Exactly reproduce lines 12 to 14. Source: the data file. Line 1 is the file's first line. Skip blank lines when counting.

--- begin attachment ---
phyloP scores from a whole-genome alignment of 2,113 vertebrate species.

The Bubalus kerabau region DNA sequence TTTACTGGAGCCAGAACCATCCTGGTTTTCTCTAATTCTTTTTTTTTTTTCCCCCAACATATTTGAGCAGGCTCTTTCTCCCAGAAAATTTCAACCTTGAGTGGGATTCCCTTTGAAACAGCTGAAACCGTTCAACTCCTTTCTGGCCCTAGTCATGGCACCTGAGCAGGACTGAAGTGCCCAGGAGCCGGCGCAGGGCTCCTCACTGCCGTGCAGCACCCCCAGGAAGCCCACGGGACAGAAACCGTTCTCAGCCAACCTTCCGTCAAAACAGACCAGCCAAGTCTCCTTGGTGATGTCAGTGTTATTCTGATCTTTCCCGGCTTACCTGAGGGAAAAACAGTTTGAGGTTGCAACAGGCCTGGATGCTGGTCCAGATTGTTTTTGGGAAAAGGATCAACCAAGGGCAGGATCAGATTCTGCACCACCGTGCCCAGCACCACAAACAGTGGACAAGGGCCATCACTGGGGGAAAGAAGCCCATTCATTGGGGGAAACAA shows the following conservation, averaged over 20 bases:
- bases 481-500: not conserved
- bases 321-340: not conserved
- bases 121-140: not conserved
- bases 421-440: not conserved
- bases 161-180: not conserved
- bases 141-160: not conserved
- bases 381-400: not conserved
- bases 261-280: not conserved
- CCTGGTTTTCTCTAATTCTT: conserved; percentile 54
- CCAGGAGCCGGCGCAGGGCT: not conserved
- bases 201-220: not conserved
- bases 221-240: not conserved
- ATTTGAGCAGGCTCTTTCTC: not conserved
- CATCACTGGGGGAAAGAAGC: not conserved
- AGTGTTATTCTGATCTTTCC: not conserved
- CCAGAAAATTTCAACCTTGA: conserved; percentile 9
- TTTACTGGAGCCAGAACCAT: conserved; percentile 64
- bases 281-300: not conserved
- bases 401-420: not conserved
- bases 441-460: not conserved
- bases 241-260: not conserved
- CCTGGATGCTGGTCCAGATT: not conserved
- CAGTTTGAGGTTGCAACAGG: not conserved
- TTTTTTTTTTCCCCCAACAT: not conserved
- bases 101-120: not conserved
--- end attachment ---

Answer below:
- CCAGGAGCCGGCGCAGGGCT: not conserved
- bases 201-220: not conserved
- bases 221-240: not conserved